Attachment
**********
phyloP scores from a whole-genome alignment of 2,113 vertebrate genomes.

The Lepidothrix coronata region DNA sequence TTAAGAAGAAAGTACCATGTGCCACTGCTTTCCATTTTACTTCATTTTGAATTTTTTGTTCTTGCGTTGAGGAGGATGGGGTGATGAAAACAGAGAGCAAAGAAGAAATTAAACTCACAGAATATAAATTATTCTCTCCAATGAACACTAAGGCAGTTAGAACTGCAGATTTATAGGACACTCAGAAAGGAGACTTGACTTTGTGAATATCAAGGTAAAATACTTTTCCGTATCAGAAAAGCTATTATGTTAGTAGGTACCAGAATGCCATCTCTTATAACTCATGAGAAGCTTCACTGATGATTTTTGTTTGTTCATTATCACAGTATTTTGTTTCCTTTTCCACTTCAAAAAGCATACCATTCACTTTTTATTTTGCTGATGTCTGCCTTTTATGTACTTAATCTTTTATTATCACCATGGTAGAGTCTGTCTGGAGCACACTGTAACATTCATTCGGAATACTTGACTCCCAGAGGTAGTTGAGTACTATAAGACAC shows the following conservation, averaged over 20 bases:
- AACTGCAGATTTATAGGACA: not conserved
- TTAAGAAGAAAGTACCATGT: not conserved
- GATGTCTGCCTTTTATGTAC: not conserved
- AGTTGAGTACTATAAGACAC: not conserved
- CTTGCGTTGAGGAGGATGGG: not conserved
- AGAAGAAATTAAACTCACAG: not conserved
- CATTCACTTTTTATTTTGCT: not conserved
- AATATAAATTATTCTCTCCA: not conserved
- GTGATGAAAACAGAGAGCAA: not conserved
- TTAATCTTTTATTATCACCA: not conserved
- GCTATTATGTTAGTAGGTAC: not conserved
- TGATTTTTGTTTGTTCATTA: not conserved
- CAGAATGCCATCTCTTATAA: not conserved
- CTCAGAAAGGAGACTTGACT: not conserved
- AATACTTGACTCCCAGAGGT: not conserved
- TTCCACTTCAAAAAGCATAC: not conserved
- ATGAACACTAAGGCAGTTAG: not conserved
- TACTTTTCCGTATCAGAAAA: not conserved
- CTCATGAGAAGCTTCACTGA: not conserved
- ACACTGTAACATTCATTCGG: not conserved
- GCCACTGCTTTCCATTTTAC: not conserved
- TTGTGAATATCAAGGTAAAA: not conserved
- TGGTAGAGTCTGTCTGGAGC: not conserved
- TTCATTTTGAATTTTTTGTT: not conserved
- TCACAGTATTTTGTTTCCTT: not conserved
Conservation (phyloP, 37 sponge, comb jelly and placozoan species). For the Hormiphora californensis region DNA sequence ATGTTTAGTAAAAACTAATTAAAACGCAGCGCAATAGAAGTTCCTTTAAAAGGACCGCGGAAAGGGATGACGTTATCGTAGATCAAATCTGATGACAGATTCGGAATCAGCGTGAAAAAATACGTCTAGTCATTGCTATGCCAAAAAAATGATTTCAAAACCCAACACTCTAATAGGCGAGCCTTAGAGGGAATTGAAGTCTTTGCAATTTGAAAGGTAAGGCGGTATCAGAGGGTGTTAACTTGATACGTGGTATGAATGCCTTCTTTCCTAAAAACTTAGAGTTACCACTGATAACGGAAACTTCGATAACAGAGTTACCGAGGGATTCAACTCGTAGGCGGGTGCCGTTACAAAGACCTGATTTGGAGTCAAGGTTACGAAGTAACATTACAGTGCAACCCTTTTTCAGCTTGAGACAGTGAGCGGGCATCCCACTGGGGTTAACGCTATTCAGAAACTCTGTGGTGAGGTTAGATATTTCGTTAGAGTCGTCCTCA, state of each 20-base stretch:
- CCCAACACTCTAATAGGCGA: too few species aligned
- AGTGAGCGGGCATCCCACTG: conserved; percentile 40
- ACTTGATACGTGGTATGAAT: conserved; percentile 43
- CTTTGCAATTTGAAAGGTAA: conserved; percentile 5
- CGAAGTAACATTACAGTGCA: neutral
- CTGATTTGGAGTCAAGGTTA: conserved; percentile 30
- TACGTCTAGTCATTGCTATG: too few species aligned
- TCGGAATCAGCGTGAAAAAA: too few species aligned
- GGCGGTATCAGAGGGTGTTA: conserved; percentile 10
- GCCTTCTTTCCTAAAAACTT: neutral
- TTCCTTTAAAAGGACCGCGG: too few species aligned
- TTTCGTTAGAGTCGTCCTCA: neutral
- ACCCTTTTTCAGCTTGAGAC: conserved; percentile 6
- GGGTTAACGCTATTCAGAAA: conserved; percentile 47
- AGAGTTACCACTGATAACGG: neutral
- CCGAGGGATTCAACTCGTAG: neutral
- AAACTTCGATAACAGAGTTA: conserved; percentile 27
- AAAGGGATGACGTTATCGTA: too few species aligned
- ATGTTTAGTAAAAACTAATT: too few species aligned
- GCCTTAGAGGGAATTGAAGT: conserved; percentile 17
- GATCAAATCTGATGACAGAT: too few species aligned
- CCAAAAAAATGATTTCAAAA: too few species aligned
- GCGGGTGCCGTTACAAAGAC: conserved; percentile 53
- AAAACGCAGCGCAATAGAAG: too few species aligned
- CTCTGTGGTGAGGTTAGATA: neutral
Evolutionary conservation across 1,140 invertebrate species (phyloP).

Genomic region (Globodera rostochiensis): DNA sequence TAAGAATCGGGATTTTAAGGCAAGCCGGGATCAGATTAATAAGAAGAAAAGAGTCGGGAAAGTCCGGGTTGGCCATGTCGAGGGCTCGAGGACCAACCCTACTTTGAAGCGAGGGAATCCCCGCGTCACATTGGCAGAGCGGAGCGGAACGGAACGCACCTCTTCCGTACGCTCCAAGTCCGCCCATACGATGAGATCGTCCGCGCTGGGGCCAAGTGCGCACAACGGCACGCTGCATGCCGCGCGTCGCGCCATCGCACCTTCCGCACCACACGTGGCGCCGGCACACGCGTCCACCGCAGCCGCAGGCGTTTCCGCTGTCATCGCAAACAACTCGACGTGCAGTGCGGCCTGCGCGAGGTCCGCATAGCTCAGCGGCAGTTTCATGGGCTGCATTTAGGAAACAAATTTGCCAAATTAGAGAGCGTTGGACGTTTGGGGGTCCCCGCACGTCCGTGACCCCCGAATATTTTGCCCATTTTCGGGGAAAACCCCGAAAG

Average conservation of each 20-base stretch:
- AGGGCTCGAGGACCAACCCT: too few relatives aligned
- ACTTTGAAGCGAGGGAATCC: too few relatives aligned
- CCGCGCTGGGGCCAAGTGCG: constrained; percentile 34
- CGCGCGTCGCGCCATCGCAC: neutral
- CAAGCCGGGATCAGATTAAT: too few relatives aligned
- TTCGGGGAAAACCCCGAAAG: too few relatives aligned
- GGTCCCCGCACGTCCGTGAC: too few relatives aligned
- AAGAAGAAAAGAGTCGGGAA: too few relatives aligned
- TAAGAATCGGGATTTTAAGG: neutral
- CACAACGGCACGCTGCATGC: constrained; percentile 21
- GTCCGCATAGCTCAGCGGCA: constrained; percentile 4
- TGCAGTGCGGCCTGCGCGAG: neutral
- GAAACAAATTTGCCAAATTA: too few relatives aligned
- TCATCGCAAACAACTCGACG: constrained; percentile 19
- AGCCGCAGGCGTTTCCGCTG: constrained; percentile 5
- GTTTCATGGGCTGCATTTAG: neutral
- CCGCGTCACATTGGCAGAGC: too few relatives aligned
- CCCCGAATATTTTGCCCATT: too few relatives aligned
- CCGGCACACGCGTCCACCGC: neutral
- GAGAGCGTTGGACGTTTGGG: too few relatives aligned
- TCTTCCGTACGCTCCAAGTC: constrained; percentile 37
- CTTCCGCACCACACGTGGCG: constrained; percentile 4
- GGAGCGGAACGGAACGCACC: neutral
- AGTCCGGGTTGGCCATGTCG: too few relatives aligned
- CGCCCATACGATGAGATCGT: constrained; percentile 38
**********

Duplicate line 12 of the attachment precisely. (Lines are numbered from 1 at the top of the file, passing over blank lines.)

- TTAATCTTTTATTATCACCA: not conserved